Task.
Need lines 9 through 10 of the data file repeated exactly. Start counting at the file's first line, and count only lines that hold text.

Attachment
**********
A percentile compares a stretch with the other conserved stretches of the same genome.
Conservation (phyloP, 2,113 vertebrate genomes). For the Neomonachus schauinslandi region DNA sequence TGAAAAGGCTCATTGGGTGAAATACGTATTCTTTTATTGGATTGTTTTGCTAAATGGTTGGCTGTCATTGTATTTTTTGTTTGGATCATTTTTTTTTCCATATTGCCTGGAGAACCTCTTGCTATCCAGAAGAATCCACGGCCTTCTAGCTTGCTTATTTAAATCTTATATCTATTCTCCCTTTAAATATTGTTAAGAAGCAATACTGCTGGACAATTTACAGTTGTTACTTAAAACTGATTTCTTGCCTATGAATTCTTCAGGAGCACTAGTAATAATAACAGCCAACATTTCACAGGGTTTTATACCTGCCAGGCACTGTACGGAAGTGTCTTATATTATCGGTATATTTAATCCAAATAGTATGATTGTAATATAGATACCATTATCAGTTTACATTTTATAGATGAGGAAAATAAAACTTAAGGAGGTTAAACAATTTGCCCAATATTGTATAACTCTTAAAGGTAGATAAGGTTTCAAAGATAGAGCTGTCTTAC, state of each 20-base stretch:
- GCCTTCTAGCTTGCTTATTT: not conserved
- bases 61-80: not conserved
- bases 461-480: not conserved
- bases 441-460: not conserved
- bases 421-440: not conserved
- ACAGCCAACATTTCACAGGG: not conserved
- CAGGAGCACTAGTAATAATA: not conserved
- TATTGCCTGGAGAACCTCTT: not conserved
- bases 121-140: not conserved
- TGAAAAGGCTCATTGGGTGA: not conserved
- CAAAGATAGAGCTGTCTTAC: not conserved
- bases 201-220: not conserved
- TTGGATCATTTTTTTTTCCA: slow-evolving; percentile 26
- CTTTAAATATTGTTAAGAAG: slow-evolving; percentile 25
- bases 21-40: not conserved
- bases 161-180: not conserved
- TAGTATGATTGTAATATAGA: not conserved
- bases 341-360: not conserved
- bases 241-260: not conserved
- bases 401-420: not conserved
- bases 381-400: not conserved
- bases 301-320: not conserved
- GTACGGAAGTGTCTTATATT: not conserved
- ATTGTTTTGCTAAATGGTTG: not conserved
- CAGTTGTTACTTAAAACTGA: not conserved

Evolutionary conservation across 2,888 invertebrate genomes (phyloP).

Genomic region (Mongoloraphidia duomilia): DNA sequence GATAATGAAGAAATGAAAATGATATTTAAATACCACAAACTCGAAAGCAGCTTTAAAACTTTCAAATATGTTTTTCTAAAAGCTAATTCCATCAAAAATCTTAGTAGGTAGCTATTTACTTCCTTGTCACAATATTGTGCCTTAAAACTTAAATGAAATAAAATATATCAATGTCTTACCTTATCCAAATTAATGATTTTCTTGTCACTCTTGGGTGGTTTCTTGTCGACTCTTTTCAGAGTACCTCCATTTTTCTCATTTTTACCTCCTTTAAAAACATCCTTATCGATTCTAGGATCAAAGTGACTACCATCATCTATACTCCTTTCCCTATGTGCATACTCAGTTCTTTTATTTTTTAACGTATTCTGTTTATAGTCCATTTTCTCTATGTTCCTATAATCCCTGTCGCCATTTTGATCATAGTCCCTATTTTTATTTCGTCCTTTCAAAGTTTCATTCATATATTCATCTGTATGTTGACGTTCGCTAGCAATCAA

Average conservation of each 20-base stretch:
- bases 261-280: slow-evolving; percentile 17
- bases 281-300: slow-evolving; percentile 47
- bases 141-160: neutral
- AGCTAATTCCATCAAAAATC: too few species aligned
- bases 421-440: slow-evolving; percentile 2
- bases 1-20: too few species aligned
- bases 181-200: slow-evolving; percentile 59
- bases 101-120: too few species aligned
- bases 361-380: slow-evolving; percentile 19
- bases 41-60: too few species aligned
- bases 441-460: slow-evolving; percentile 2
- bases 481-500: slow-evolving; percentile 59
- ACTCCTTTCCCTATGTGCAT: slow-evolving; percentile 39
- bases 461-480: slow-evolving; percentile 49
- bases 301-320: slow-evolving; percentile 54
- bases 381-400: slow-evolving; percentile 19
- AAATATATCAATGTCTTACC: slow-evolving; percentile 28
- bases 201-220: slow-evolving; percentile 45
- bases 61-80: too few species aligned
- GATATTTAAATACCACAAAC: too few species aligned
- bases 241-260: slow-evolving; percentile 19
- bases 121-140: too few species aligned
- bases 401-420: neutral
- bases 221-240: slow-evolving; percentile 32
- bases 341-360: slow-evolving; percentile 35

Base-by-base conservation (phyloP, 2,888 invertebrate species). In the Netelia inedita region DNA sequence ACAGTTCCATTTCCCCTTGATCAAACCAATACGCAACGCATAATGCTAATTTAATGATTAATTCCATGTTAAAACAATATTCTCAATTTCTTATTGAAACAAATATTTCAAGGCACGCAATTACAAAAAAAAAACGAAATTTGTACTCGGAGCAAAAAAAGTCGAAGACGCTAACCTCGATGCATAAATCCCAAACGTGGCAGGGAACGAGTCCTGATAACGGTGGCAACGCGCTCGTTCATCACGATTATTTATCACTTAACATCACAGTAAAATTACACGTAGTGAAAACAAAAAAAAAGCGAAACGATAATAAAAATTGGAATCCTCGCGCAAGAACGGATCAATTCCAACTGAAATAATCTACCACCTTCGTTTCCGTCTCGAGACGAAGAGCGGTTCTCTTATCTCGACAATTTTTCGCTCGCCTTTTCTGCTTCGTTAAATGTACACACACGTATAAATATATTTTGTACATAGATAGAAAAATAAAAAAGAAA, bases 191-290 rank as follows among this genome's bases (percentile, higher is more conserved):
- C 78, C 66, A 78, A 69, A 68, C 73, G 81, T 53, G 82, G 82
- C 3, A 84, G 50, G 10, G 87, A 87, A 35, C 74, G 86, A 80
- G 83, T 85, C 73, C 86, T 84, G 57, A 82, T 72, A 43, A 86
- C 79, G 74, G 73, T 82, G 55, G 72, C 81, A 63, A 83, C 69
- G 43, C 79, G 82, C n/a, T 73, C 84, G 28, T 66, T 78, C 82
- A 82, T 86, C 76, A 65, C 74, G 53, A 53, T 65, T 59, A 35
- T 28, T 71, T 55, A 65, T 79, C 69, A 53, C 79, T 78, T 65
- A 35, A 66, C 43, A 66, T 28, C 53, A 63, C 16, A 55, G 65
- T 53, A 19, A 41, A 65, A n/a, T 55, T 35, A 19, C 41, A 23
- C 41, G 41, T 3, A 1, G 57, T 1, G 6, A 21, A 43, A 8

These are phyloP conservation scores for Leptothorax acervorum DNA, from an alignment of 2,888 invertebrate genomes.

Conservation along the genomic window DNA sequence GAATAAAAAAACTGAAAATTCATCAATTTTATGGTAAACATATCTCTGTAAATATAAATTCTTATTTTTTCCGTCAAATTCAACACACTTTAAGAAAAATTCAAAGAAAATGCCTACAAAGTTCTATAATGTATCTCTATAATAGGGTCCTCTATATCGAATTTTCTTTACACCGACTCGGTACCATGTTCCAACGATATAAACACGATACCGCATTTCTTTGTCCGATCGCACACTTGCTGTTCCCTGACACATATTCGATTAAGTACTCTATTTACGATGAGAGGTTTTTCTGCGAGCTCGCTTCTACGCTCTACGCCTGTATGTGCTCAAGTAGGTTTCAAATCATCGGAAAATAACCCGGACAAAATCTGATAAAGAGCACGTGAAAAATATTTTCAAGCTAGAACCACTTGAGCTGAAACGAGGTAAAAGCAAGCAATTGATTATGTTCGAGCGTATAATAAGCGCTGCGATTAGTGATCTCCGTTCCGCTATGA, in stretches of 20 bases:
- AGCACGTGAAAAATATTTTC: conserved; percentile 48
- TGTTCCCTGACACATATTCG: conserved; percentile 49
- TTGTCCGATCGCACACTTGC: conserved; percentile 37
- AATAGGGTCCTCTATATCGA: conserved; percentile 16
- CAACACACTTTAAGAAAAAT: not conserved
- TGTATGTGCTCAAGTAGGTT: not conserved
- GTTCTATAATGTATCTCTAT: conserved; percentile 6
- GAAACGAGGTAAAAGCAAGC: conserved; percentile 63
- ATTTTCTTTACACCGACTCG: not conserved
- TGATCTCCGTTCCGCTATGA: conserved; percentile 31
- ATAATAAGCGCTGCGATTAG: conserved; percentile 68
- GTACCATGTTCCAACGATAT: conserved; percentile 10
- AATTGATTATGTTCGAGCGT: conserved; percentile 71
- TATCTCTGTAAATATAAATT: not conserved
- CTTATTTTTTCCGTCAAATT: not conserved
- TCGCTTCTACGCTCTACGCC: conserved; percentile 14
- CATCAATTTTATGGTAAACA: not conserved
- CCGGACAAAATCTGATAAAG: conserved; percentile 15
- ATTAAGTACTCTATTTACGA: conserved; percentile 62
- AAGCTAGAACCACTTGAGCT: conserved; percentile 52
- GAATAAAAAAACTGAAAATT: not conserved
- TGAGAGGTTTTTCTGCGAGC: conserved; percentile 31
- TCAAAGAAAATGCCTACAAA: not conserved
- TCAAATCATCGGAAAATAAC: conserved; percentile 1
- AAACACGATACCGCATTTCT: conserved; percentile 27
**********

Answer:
- CAGGAGCACTAGTAATAATA: not conserved
- TATTGCCTGGAGAACCTCTT: not conserved